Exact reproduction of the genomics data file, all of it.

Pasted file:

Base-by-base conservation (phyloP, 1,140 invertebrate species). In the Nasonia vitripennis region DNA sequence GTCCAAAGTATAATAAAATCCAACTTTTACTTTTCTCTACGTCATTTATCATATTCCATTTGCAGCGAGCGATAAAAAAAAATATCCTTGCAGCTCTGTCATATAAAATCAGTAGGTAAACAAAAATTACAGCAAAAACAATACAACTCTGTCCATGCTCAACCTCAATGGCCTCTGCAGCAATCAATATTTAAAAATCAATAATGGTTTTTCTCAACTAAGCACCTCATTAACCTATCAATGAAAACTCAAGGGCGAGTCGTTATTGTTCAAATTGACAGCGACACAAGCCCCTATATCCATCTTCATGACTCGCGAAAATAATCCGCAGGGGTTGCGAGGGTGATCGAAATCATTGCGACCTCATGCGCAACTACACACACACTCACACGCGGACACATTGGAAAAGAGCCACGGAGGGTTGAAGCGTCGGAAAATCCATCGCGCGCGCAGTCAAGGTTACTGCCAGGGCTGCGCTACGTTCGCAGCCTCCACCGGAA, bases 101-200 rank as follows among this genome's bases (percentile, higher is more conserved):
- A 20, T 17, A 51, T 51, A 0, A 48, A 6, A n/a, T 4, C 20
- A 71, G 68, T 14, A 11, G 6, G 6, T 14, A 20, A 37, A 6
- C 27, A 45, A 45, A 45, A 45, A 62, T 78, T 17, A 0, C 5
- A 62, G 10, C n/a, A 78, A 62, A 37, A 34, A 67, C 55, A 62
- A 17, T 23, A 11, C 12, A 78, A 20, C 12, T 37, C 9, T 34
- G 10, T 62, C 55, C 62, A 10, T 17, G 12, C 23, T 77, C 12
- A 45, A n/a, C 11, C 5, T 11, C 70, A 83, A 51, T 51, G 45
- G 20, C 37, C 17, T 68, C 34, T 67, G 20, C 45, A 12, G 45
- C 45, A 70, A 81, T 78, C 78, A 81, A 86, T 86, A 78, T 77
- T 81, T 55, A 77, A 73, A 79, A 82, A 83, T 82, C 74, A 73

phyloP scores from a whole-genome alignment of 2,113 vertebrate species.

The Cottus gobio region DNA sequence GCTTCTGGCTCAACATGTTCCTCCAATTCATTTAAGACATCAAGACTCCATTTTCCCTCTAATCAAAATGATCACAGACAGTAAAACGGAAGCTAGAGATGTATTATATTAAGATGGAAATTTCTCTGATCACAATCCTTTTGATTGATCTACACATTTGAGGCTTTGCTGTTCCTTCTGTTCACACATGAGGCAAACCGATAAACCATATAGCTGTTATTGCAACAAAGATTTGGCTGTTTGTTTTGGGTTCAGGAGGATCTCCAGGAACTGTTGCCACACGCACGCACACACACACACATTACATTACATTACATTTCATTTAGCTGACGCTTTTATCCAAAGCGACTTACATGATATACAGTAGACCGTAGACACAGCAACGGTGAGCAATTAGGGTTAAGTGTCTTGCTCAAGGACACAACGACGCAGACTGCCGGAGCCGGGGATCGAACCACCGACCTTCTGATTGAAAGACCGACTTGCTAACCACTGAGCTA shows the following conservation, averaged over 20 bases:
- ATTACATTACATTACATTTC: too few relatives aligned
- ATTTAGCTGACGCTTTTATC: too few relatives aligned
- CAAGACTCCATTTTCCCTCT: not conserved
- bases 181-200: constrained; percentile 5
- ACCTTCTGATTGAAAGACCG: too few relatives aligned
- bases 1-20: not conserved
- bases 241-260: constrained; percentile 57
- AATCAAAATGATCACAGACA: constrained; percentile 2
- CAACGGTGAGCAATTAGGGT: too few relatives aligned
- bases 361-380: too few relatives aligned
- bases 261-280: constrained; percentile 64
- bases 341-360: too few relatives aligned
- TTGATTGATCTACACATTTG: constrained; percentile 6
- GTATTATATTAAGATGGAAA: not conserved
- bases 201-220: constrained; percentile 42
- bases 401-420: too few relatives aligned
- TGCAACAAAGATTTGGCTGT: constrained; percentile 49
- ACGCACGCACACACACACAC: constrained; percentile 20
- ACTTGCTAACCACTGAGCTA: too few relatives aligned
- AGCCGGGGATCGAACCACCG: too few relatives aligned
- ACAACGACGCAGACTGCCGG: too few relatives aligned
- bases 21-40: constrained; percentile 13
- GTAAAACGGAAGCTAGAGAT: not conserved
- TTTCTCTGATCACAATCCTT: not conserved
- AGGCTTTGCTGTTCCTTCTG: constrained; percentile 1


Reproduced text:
Base-by-base conservation (phyloP, 1,140 invertebrate species). In the Nasonia vitripennis region DNA sequence GTCCAAAGTATAATAAAATCCAACTTTTACTTTTCTCTACGTCATTTATCATATTCCATTTGCAGCGAGCGATAAAAAAAAATATCCTTGCAGCTCTGTCATATAAAATCAGTAGGTAAACAAAAATTACAGCAAAAACAATACAACTCTGTCCATGCTCAACCTCAATGGCCTCTGCAGCAATCAATATTTAAAAATCAATAATGGTTTTTCTCAACTAAGCACCTCATTAACCTATCAATGAAAACTCAAGGGCGAGTCGTTATTGTTCAAATTGACAGCGACACAAGCCCCTATATCCATCTTCATGACTCGCGAAAATAATCCGCAGGGGTTGCGAGGGTGATCGAAATCATTGCGACCTCATGCGCAACTACACACACACTCACACGCGGACACATTGGAAAAGAGCCACGGAGGGTTGAAGCGTCGGAAAATCCATCGCGCGCGCAGTCAAGGTTACTGCCAGGGCTGCGCTACGTTCGCAGCCTCCACCGGAA, bases 101-200 rank as follows among this genome's bases (percentile, higher is more conserved):
- A 20, T 17, A 51, T 51, A 0, A 48, A 6, A n/a, T 4, C 20
- A 71, G 68, T 14, A 11, G 6, G 6, T 14, A 20, A 37, A 6
- C 27, A 45, A 45, A 45, A 45, A 62, T 78, T 17, A 0, C 5
- A 62, G 10, C n/a, A 78, A 62, A 37, A 34, A 67, C 55, A 62
- A 17, T 23, A 11, C 12, A 78, A 20, C 12, T 37, C 9, T 34
- G 10, T 62, C 55, C 62, A 10, T 17, G 12, C 23, T 77, C 12
- A 45, A n/a, C 11, C 5, T 11, C 70, A 83, A 51, T 51, G 45
- G 20, C 37, C 17, T 68, C 34, T 67, G 20, C 45, A 12, G 45
- C 45, A 70, A 81, T 78, C 78, A 81, A 86, T 86, A 78, T 77
- T 81, T 55, A 77, A 73, A 79, A 82, A 83, T 82, C 74, A 73

phyloP scores from a whole-genome alignment of 2,113 vertebrate species.

The Cottus gobio region DNA sequence GCTTCTGGCTCAACATGTTCCTCCAATTCATTTAAGACATCAAGACTCCATTTTCCCTCTAATCAAAATGATCACAGACAGTAAAACGGAAGCTAGAGATGTATTATATTAAGATGGAAATTTCTCTGATCACAATCCTTTTGATTGATCTACACATTTGAGGCTTTGCTGTTCCTTCTGTTCACACATGAGGCAAACCGATAAACCATATAGCTGTTATTGCAACAAAGATTTGGCTGTTTGTTTTGGGTTCAGGAGGATCTCCAGGAACTGTTGCCACACGCACGCACACACACACACATTACATTACATTACATTTCATTTAGCTGACGCTTTTATCCAAAGCGACTTACATGATATACAGTAGACCGTAGACACAGCAACGGTGAGCAATTAGGGTTAAGTGTCTTGCTCAAGGACACAACGACGCAGACTGCCGGAGCCGGGGATCGAACCACCGACCTTCTGATTGAAAGACCGACTTGCTAACCACTGAGCTA shows the following conservation, averaged over 20 bases:
- ATTACATTACATTACATTTC: too few relatives aligned
- ATTTAGCTGACGCTTTTATC: too few relatives aligned
- CAAGACTCCATTTTCCCTCT: not conserved
- bases 181-200: constrained; percentile 5
- ACCTTCTGATTGAAAGACCG: too few relatives aligned
- bases 1-20: not conserved
- bases 241-260: constrained; percentile 57
- AATCAAAATGATCACAGACA: constrained; percentile 2
- CAACGGTGAGCAATTAGGGT: too few relatives aligned
- bases 361-380: too few relatives aligned
- bases 261-280: constrained; percentile 64
- bases 341-360: too few relatives aligned
- TTGATTGATCTACACATTTG: constrained; percentile 6
- GTATTATATTAAGATGGAAA: not conserved
- bases 201-220: constrained; percentile 42
- bases 401-420: too few relatives aligned
- TGCAACAAAGATTTGGCTGT: constrained; percentile 49
- ACGCACGCACACACACACAC: constrained; percentile 20
- ACTTGCTAACCACTGAGCTA: too few relatives aligned
- AGCCGGGGATCGAACCACCG: too few relatives aligned
- ACAACGACGCAGACTGCCGG: too few relatives aligned
- bases 21-40: constrained; percentile 13
- GTAAAACGGAAGCTAGAGAT: not conserved
- TTTCTCTGATCACAATCCTT: not conserved
- AGGCTTTGCTGTTCCTTCTG: constrained; percentile 1